Impacts of climate variability and human colonization on the vegetation of the Galápagos Islands
A high-resolution (2–9 year sampling interval) fossil pollen record from the Galápagos Islands, which spans the last 2690 years, reveals considerable ecosystem stability. Vegetation changes associated with independently derived histories of El Niño Southern Oscillation variability provided evidence of shifts in the relative abundance of individual species rather than immigration or extinction. Droughts associated with the Medieval Climate Anomaly induced rapid ecological change that was followed by a reversion to the previous state. The paleoecological data suggested nonneutral responses to climatic forcing in this ecosystem prior to the period of human influence.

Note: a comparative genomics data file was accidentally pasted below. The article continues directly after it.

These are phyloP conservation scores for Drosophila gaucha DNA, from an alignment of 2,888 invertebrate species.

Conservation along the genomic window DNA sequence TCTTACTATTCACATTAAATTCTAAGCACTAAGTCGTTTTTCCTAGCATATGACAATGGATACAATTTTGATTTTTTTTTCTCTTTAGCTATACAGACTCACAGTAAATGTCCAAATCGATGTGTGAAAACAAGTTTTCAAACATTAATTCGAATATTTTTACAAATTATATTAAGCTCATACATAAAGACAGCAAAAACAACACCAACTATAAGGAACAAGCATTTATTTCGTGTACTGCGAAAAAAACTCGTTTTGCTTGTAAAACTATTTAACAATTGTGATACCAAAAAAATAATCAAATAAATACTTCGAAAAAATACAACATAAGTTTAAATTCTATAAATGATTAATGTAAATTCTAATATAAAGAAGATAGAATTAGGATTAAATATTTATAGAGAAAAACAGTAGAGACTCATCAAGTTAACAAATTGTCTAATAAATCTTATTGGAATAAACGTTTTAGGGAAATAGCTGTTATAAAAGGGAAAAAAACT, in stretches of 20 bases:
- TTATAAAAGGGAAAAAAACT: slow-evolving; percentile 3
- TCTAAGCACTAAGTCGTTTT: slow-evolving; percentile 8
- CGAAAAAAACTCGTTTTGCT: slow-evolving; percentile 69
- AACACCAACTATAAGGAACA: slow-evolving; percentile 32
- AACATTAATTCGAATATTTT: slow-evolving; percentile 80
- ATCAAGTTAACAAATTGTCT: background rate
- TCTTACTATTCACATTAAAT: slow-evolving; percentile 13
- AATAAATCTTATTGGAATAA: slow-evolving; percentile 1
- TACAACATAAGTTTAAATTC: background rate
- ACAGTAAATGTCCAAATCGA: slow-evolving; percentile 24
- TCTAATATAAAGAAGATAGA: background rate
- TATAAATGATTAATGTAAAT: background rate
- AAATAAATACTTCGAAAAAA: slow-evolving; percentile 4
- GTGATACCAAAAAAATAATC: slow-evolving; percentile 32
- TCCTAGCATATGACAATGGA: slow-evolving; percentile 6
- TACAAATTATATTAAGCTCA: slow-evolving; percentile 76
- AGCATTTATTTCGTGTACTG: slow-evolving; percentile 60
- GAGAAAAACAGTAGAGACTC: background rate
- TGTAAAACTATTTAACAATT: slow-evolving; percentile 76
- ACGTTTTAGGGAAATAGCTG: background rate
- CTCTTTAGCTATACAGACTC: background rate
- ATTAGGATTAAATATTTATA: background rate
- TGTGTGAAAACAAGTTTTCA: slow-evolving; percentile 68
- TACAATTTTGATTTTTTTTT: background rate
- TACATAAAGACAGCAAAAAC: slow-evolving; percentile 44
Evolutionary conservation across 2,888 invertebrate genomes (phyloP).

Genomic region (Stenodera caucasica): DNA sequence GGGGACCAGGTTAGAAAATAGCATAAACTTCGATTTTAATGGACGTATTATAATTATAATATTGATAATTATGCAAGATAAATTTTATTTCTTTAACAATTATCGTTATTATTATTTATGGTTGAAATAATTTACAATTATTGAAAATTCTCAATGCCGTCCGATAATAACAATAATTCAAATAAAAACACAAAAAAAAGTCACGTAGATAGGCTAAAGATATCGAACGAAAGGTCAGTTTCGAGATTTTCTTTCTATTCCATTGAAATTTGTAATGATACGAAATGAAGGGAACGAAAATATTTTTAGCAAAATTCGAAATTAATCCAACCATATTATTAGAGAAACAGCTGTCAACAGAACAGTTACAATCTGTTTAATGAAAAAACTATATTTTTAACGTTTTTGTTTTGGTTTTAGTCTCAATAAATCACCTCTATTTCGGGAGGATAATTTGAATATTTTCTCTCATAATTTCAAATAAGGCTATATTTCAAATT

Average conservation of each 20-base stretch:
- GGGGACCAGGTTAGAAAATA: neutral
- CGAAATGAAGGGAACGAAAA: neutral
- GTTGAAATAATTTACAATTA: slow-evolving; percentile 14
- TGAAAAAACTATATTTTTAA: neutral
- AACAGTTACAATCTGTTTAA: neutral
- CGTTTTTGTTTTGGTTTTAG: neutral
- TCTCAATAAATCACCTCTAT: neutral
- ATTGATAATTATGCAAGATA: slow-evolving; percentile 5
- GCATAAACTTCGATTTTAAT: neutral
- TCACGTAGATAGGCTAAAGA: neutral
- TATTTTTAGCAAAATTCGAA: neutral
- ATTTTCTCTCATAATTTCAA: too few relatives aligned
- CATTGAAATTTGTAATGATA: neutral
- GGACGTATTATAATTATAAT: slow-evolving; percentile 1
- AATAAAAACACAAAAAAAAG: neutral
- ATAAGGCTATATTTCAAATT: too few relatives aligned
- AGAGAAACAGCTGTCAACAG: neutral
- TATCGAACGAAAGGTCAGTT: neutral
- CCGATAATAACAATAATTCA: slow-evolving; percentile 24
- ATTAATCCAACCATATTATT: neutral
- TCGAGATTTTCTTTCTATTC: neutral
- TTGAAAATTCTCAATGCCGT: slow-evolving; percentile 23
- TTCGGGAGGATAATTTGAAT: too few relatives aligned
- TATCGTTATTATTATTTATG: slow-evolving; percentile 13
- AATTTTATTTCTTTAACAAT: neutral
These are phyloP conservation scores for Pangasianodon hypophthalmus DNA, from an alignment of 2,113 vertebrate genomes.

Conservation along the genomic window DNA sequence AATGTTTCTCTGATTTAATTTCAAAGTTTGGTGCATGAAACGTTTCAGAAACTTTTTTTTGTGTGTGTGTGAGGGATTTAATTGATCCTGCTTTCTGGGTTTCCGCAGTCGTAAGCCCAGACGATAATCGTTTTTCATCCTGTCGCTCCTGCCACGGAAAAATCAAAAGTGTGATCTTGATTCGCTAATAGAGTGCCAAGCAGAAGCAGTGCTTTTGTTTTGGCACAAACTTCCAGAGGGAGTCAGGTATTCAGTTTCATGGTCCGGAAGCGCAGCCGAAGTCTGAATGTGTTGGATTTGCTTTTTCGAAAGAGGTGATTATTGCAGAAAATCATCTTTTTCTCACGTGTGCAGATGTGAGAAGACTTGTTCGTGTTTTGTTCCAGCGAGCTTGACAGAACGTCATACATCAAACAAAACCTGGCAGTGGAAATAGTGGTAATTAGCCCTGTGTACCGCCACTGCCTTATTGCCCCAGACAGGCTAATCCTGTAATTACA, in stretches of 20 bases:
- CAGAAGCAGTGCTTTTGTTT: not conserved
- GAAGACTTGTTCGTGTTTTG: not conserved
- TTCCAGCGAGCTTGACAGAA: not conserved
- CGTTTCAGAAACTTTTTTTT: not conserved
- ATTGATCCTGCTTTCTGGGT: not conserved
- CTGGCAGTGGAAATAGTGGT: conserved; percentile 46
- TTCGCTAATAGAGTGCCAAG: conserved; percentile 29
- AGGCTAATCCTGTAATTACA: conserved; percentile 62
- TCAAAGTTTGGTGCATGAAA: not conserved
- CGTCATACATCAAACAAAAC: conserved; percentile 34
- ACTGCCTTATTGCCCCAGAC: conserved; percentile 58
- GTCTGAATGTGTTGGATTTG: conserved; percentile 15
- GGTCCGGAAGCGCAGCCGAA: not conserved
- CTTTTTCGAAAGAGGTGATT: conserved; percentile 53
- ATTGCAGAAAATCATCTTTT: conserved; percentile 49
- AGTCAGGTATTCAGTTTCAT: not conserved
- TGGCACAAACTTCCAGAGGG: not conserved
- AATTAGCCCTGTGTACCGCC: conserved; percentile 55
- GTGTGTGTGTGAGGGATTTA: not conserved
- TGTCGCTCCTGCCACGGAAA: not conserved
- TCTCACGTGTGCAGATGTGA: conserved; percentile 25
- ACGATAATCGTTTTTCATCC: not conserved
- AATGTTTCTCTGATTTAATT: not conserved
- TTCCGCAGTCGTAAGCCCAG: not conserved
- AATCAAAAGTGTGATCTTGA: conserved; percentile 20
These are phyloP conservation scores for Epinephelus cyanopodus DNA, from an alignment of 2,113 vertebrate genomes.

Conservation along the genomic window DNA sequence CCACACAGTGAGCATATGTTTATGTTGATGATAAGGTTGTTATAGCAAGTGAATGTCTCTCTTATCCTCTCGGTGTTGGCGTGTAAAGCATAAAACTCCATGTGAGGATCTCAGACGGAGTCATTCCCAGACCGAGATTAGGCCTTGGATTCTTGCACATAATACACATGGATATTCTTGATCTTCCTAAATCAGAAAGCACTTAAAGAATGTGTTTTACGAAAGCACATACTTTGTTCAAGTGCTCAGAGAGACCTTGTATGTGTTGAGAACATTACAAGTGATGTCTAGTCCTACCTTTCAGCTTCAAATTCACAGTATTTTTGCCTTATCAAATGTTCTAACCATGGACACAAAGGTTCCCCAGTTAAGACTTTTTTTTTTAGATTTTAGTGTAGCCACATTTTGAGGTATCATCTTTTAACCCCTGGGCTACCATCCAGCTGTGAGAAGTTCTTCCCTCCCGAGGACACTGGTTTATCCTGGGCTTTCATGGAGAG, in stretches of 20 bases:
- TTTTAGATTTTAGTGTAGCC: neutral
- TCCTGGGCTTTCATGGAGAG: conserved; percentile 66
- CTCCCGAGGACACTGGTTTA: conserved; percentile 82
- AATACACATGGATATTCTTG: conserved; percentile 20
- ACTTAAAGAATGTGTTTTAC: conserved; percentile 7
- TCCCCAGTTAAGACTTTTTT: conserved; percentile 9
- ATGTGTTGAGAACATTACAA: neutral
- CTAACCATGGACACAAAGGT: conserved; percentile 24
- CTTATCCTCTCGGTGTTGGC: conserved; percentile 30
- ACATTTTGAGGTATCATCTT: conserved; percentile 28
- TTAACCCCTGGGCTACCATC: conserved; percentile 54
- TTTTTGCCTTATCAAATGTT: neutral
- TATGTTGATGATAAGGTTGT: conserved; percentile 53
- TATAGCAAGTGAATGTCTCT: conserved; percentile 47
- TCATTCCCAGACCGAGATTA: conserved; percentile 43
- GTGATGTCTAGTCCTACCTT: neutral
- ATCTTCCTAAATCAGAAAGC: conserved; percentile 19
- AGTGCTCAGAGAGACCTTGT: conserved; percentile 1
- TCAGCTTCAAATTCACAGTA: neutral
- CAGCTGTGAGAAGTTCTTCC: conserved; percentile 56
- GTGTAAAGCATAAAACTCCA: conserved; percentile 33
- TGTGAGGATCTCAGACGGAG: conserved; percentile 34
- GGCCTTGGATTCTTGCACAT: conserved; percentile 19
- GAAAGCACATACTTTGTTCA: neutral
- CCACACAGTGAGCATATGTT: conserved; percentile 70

Human impacts on the islands are evident in the record. A marked decline in long-term codominants of the pollen record, Alternanthera and Acalypha, produced a flora without modern analogue before 1930. Intensified animal husbandry after ca. 1930 may have induced the local extinction of Acalypha and Alternanthera. Reductions in populations of grazing animals in the 1970s and 1980s did not result in the return of the native flora, but in invasions by exotic species. After ca. 1970 the trajectory of habitat change accelerated, continuously moving the ecosystem away from the observed range of variability in the previous 2690 years toward a novel ecosystem. The last 40 years of the record also suggest unprecedented transport of lowland pollen to the uplands, consistent with intensified convection and warmer wet seasons.